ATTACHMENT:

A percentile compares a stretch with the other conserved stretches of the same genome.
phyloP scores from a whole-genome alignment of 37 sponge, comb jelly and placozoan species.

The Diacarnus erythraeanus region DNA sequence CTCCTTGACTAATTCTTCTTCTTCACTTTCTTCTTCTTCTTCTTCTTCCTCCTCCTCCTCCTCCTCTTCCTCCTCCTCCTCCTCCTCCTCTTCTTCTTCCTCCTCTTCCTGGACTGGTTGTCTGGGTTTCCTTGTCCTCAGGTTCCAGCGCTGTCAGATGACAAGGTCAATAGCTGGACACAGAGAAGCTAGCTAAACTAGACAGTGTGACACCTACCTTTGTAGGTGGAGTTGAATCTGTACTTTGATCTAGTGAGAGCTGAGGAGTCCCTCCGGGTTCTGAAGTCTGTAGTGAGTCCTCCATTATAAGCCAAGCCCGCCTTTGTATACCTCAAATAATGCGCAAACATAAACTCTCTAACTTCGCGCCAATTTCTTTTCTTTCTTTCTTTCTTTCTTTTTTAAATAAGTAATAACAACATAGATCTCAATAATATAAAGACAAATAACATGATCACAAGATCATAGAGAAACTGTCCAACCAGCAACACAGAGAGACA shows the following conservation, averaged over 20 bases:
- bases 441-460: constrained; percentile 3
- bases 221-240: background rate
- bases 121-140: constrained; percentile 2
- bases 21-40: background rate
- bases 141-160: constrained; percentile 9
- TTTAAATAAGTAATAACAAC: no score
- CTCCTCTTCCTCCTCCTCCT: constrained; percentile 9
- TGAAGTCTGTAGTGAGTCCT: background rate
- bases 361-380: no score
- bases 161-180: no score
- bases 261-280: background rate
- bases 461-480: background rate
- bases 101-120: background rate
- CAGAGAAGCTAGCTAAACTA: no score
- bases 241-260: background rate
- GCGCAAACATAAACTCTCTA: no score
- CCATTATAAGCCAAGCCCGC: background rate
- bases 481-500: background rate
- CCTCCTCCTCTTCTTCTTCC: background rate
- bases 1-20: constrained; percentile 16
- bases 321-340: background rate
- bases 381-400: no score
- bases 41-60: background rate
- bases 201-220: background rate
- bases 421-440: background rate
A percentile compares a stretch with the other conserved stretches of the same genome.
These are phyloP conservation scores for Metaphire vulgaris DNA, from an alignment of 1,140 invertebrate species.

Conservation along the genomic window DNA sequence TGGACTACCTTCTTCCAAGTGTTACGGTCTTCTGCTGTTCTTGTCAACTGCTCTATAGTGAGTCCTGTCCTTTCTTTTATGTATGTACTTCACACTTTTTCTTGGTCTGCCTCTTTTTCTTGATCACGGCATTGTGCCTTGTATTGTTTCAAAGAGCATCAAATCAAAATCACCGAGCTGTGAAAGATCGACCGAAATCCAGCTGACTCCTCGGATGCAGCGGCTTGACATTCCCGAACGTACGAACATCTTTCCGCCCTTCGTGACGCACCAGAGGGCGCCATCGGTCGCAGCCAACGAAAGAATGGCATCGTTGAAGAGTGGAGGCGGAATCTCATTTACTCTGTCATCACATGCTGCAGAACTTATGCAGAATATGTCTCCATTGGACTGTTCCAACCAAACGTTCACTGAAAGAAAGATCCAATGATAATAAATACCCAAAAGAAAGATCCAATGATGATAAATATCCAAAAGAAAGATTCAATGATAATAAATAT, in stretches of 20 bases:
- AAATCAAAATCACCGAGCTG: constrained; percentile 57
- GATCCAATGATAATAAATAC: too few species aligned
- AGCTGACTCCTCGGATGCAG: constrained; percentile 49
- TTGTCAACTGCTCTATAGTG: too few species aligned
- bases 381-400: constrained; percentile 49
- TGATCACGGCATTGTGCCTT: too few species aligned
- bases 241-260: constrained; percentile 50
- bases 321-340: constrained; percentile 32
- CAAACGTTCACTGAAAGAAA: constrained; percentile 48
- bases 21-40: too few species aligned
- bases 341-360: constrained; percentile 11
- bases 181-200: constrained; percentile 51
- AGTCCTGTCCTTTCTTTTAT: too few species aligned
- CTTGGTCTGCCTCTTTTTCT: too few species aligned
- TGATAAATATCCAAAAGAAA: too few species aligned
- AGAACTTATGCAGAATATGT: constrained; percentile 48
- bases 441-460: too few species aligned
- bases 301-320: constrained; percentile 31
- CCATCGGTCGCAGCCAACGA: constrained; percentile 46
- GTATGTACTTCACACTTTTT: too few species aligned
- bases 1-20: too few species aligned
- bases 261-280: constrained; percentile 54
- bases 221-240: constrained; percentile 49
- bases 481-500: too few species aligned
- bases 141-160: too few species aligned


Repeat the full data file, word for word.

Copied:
A percentile compares a stretch with the other conserved stretches of the same genome.
phyloP scores from a whole-genome alignment of 37 sponge, comb jelly and placozoan species.

The Diacarnus erythraeanus region DNA sequence CTCCTTGACTAATTCTTCTTCTTCACTTTCTTCTTCTTCTTCTTCTTCCTCCTCCTCCTCCTCCTCTTCCTCCTCCTCCTCCTCCTCCTCTTCTTCTTCCTCCTCTTCCTGGACTGGTTGTCTGGGTTTCCTTGTCCTCAGGTTCCAGCGCTGTCAGATGACAAGGTCAATAGCTGGACACAGAGAAGCTAGCTAAACTAGACAGTGTGACACCTACCTTTGTAGGTGGAGTTGAATCTGTACTTTGATCTAGTGAGAGCTGAGGAGTCCCTCCGGGTTCTGAAGTCTGTAGTGAGTCCTCCATTATAAGCCAAGCCCGCCTTTGTATACCTCAAATAATGCGCAAACATAAACTCTCTAACTTCGCGCCAATTTCTTTTCTTTCTTTCTTTCTTTCTTTTTTAAATAAGTAATAACAACATAGATCTCAATAATATAAAGACAAATAACATGATCACAAGATCATAGAGAAACTGTCCAACCAGCAACACAGAGAGACA shows the following conservation, averaged over 20 bases:
- bases 441-460: constrained; percentile 3
- bases 221-240: background rate
- bases 121-140: constrained; percentile 2
- bases 21-40: background rate
- bases 141-160: constrained; percentile 9
- TTTAAATAAGTAATAACAAC: no score
- CTCCTCTTCCTCCTCCTCCT: constrained; percentile 9
- TGAAGTCTGTAGTGAGTCCT: background rate
- bases 361-380: no score
- bases 161-180: no score
- bases 261-280: background rate
- bases 461-480: background rate
- bases 101-120: background rate
- CAGAGAAGCTAGCTAAACTA: no score
- bases 241-260: background rate
- GCGCAAACATAAACTCTCTA: no score
- CCATTATAAGCCAAGCCCGC: background rate
- bases 481-500: background rate
- CCTCCTCCTCTTCTTCTTCC: background rate
- bases 1-20: constrained; percentile 16
- bases 321-340: background rate
- bases 381-400: no score
- bases 41-60: background rate
- bases 201-220: background rate
- bases 421-440: background rate
A percentile compares a stretch with the other conserved stretches of the same genome.
These are phyloP conservation scores for Metaphire vulgaris DNA, from an alignment of 1,140 invertebrate species.

Conservation along the genomic window DNA sequence TGGACTACCTTCTTCCAAGTGTTACGGTCTTCTGCTGTTCTTGTCAACTGCTCTATAGTGAGTCCTGTCCTTTCTTTTATGTATGTACTTCACACTTTTTCTTGGTCTGCCTCTTTTTCTTGATCACGGCATTGTGCCTTGTATTGTTTCAAAGAGCATCAAATCAAAATCACCGAGCTGTGAAAGATCGACCGAAATCCAGCTGACTCCTCGGATGCAGCGGCTTGACATTCCCGAACGTACGAACATCTTTCCGCCCTTCGTGACGCACCAGAGGGCGCCATCGGTCGCAGCCAACGAAAGAATGGCATCGTTGAAGAGTGGAGGCGGAATCTCATTTACTCTGTCATCACATGCTGCAGAACTTATGCAGAATATGTCTCCATTGGACTGTTCCAACCAAACGTTCACTGAAAGAAAGATCCAATGATAATAAATACCCAAAAGAAAGATCCAATGATGATAAATATCCAAAAGAAAGATTCAATGATAATAAATAT, in stretches of 20 bases:
- AAATCAAAATCACCGAGCTG: constrained; percentile 57
- GATCCAATGATAATAAATAC: too few species aligned
- AGCTGACTCCTCGGATGCAG: constrained; percentile 49
- TTGTCAACTGCTCTATAGTG: too few species aligned
- bases 381-400: constrained; percentile 49
- TGATCACGGCATTGTGCCTT: too few species aligned
- bases 241-260: constrained; percentile 50
- bases 321-340: constrained; percentile 32
- CAAACGTTCACTGAAAGAAA: constrained; percentile 48
- bases 21-40: too few species aligned
- bases 341-360: constrained; percentile 11
- bases 181-200: constrained; percentile 51
- AGTCCTGTCCTTTCTTTTAT: too few species aligned
- CTTGGTCTGCCTCTTTTTCT: too few species aligned
- TGATAAATATCCAAAAGAAA: too few species aligned
- AGAACTTATGCAGAATATGT: constrained; percentile 48
- bases 441-460: too few species aligned
- bases 301-320: constrained; percentile 31
- CCATCGGTCGCAGCCAACGA: constrained; percentile 46
- GTATGTACTTCACACTTTTT: too few species aligned
- bases 1-20: too few species aligned
- bases 261-280: constrained; percentile 54
- bases 221-240: constrained; percentile 49
- bases 481-500: too few species aligned
- bases 141-160: too few species aligned